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Original Research

Erectile function in circumcised and uncircumcised men in Lusaka, Zambia: A cross-sectional study

Evans Chinkoyo, Michael Pather

African Journal of Primary Health Care & Family Medicine; Vol 7, No 1 (2015), 7 pages. doi: 10.4102/phcfm.v7i1.766

Submitted: 27 August 2014
Published:  26 June 2015

Abstract

Background: Evidence from three randomised control trials in South Africa, Uganda and Kenya showing that male circumcision can reduce heterosexual transmission of human immunodeficiency virus (HIV) infection from infected females to their male partners by up to 60% has led to an increase in circumcisions in most African countries. This has created anxieties around possible deleterious effects of circumcision on erectile function (EF).

Aim: To compare EF in circumcised and uncircumcised men aged 18 years and older.

Setting: Four primary healthcare facilities in Lusaka, Zambia.

Methods: Using a cross-sectional survey 478 participants (242 circumcised and 236 uncircumcised) from four primary healthcare facilities in Lusaka, Zambia were asked to complete the IIEF-5 questionnaire. EF scores were calculated for the two groups, where normal EF constituted an IIEF-5 score ≥ 22 (out of 25).

Results: Circumcised men had higher average EF scores compared to their uncircumcised counterparts, (p < 0.001). The prevalence of erectile dysfunction was lower in circumcisedmen (56%) compared to uncircumcised men (68%) (p < 0.05). EF scores were similar in thosecircumcised in childhood and those who had the procedure in adulthood, (p = 0.59). The groups did not differ significantly in terms of age, relationship status, smoking, alcohol and medication use. A statistically significant difference was observed in education levels, with the circumcision group having higher levels of education (p < 0.005).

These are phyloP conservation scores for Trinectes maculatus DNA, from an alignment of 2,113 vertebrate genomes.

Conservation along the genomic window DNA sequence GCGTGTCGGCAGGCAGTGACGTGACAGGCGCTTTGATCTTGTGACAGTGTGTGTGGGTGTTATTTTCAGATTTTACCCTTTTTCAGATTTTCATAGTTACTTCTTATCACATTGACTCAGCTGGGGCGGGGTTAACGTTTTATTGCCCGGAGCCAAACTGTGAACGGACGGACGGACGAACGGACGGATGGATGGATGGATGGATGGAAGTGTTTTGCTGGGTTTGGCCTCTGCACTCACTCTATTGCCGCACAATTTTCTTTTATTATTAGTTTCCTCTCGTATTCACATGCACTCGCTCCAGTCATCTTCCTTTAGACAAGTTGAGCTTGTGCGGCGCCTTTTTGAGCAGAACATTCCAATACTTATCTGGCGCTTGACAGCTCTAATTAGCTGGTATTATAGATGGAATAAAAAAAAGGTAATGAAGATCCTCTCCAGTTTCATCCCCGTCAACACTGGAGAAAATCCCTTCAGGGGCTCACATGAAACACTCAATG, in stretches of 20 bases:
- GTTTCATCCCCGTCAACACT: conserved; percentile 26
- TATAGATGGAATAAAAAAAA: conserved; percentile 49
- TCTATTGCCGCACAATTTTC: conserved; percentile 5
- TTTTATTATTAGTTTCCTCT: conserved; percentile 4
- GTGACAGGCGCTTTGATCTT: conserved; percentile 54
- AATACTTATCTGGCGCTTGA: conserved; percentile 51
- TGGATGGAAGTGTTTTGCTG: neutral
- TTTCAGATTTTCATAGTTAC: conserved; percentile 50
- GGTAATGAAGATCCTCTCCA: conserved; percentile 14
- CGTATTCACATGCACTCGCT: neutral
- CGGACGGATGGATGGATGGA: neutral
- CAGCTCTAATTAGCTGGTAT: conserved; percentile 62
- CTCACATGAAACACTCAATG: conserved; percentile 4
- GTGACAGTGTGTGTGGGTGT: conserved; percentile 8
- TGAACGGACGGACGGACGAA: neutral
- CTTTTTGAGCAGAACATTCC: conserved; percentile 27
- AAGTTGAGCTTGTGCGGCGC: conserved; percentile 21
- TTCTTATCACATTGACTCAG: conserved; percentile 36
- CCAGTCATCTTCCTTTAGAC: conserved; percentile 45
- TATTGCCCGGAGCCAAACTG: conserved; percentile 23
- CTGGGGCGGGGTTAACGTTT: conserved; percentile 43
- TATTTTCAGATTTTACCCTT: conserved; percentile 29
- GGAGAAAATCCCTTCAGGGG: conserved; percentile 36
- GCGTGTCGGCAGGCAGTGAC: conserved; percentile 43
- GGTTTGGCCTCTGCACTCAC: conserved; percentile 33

Conclusion: The higher EF scores in circumcised men show that circumcision does not confer adverse EF effects in men. These results suggest that circumcision can be considered safe interms of EF. A definitive prospective study is needed to confirm these findings.


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Author affiliations

Evans Chinkoyo, Faculty of Medicine and Health Sciences, Department of Interdisciplinary Health Sciences, Division of Family Medicine and Primary Care, University of Stellenbosch, South Africa and Chipata Level 1 Hospital, Lusaka, Zambia
Michael Pather, Faculty of Medicine and Health Sciences, Department of Interdisciplinary Health Sciences, Division of Family Medicine and Primary Care, University of Stellenbosch, South Africa

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ISSN: 2071-2928 (print) | ISSN: 2071-2936 (online)

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